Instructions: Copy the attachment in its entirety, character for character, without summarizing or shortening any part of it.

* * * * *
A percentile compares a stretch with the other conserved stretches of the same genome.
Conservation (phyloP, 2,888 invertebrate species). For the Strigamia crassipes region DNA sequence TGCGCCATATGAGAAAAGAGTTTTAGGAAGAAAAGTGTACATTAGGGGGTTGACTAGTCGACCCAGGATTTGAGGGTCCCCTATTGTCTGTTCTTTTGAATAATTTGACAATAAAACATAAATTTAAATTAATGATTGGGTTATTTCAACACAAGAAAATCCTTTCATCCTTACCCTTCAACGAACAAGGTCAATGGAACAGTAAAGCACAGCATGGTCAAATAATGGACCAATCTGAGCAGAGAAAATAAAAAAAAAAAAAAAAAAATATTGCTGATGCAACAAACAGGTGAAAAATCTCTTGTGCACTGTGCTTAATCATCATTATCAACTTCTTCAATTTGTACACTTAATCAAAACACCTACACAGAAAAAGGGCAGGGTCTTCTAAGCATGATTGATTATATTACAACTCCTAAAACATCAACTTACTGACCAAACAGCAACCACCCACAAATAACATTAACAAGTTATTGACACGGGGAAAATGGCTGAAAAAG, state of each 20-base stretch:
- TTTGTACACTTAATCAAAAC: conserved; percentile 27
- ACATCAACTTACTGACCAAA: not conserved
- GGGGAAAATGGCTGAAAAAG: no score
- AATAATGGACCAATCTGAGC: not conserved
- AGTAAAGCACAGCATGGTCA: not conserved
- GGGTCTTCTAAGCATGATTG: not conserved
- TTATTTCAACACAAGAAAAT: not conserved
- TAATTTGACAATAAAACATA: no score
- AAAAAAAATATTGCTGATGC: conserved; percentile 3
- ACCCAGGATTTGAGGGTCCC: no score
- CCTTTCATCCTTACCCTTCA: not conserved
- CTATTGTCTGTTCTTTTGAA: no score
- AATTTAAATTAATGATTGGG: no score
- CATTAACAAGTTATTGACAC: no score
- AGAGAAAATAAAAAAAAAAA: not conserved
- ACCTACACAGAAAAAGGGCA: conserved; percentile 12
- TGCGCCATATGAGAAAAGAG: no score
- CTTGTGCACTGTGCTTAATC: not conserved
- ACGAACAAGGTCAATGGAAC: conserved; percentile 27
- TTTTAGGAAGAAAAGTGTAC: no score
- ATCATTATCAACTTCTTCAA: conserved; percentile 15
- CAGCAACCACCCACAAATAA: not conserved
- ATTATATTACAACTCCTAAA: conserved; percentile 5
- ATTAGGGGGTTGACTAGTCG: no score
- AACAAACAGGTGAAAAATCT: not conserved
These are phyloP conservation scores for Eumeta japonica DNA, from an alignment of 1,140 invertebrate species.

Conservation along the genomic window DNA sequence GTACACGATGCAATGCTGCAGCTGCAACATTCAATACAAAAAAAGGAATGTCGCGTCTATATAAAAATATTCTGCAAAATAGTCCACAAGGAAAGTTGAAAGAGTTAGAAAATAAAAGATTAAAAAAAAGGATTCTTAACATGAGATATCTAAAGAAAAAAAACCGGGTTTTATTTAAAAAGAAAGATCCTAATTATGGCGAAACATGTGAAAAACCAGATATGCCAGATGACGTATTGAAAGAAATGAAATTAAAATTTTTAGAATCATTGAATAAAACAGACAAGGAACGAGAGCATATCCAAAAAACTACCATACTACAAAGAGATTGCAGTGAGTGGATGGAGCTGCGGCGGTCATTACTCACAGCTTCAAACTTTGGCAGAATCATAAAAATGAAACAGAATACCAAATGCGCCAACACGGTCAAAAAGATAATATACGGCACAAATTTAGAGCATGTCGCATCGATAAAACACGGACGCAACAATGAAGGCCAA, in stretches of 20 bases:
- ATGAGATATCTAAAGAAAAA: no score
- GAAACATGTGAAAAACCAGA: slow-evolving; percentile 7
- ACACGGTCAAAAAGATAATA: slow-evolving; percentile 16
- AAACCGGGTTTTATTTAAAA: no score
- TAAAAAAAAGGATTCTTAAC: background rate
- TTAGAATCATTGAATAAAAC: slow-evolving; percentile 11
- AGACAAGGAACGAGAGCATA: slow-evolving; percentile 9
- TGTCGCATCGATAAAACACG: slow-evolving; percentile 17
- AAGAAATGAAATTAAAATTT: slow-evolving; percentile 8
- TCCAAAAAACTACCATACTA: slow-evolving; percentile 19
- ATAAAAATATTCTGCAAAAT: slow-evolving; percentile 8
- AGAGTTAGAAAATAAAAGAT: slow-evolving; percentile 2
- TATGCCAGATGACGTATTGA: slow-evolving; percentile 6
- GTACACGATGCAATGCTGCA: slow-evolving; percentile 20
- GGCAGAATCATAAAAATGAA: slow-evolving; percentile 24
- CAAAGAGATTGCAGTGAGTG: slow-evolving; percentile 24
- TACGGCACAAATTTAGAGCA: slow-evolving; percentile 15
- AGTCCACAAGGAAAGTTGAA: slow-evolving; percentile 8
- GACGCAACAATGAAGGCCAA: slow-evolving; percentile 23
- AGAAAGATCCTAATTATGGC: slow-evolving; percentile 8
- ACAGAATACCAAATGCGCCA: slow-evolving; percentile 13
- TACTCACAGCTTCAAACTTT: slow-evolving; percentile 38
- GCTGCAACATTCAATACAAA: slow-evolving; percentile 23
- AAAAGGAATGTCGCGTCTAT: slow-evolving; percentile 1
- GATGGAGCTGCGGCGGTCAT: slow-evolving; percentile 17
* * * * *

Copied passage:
A percentile compares a stretch with the other conserved stretches of the same genome.
Conservation (phyloP, 2,888 invertebrate species). For the Strigamia crassipes region DNA sequence TGCGCCATATGAGAAAAGAGTTTTAGGAAGAAAAGTGTACATTAGGGGGTTGACTAGTCGACCCAGGATTTGAGGGTCCCCTATTGTCTGTTCTTTTGAATAATTTGACAATAAAACATAAATTTAAATTAATGATTGGGTTATTTCAACACAAGAAAATCCTTTCATCCTTACCCTTCAACGAACAAGGTCAATGGAACAGTAAAGCACAGCATGGTCAAATAATGGACCAATCTGAGCAGAGAAAATAAAAAAAAAAAAAAAAAAATATTGCTGATGCAACAAACAGGTGAAAAATCTCTTGTGCACTGTGCTTAATCATCATTATCAACTTCTTCAATTTGTACACTTAATCAAAACACCTACACAGAAAAAGGGCAGGGTCTTCTAAGCATGATTGATTATATTACAACTCCTAAAACATCAACTTACTGACCAAACAGCAACCACCCACAAATAACATTAACAAGTTATTGACACGGGGAAAATGGCTGAAAAAG, state of each 20-base stretch:
- TTTGTACACTTAATCAAAAC: conserved; percentile 27
- ACATCAACTTACTGACCAAA: not conserved
- GGGGAAAATGGCTGAAAAAG: no score
- AATAATGGACCAATCTGAGC: not conserved
- AGTAAAGCACAGCATGGTCA: not conserved
- GGGTCTTCTAAGCATGATTG: not conserved
- TTATTTCAACACAAGAAAAT: not conserved
- TAATTTGACAATAAAACATA: no score
- AAAAAAAATATTGCTGATGC: conserved; percentile 3
- ACCCAGGATTTGAGGGTCCC: no score
- CCTTTCATCCTTACCCTTCA: not conserved
- CTATTGTCTGTTCTTTTGAA: no score
- AATTTAAATTAATGATTGGG: no score
- CATTAACAAGTTATTGACAC: no score
- AGAGAAAATAAAAAAAAAAA: not conserved
- ACCTACACAGAAAAAGGGCA: conserved; percentile 12
- TGCGCCATATGAGAAAAGAG: no score
- CTTGTGCACTGTGCTTAATC: not conserved
- ACGAACAAGGTCAATGGAAC: conserved; percentile 27
- TTTTAGGAAGAAAAGTGTAC: no score
- ATCATTATCAACTTCTTCAA: conserved; percentile 15
- CAGCAACCACCCACAAATAA: not conserved
- ATTATATTACAACTCCTAAA: conserved; percentile 5
- ATTAGGGGGTTGACTAGTCG: no score
- AACAAACAGGTGAAAAATCT: not conserved
These are phyloP conservation scores for Eumeta japonica DNA, from an alignment of 1,140 invertebrate species.

Conservation along the genomic window DNA sequence GTACACGATGCAATGCTGCAGCTGCAACATTCAATACAAAAAAAGGAATGTCGCGTCTATATAAAAATATTCTGCAAAATAGTCCACAAGGAAAGTTGAAAGAGTTAGAAAATAAAAGATTAAAAAAAAGGATTCTTAACATGAGATATCTAAAGAAAAAAAACCGGGTTTTATTTAAAAAGAAAGATCCTAATTATGGCGAAACATGTGAAAAACCAGATATGCCAGATGACGTATTGAAAGAAATGAAATTAAAATTTTTAGAATCATTGAATAAAACAGACAAGGAACGAGAGCATATCCAAAAAACTACCATACTACAAAGAGATTGCAGTGAGTGGATGGAGCTGCGGCGGTCATTACTCACAGCTTCAAACTTTGGCAGAATCATAAAAATGAAACAGAATACCAAATGCGCCAACACGGTCAAAAAGATAATATACGGCACAAATTTAGAGCATGTCGCATCGATAAAACACGGACGCAACAATGAAGGCCAA, in stretches of 20 bases:
- ATGAGATATCTAAAGAAAAA: no score
- GAAACATGTGAAAAACCAGA: slow-evolving; percentile 7
- ACACGGTCAAAAAGATAATA: slow-evolving; percentile 16
- AAACCGGGTTTTATTTAAAA: no score
- TAAAAAAAAGGATTCTTAAC: background rate
- TTAGAATCATTGAATAAAAC: slow-evolving; percentile 11
- AGACAAGGAACGAGAGCATA: slow-evolving; percentile 9
- TGTCGCATCGATAAAACACG: slow-evolving; percentile 17
- AAGAAATGAAATTAAAATTT: slow-evolving; percentile 8
- TCCAAAAAACTACCATACTA: slow-evolving; percentile 19
- ATAAAAATATTCTGCAAAAT: slow-evolving; percentile 8
- AGAGTTAGAAAATAAAAGAT: slow-evolving; percentile 2
- TATGCCAGATGACGTATTGA: slow-evolving; percentile 6
- GTACACGATGCAATGCTGCA: slow-evolving; percentile 20
- GGCAGAATCATAAAAATGAA: slow-evolving; percentile 24
- CAAAGAGATTGCAGTGAGTG: slow-evolving; percentile 24
- TACGGCACAAATTTAGAGCA: slow-evolving; percentile 15
- AGTCCACAAGGAAAGTTGAA: slow-evolving; percentile 8
- GACGCAACAATGAAGGCCAA: slow-evolving; percentile 23
- AGAAAGATCCTAATTATGGC: slow-evolving; percentile 8
- ACAGAATACCAAATGCGCCA: slow-evolving; percentile 13
- TACTCACAGCTTCAAACTTT: slow-evolving; percentile 38
- GCTGCAACATTCAATACAAA: slow-evolving; percentile 23
- AAAAGGAATGTCGCGTCTAT: slow-evolving; percentile 1
- GATGGAGCTGCGGCGGTCAT: slow-evolving; percentile 17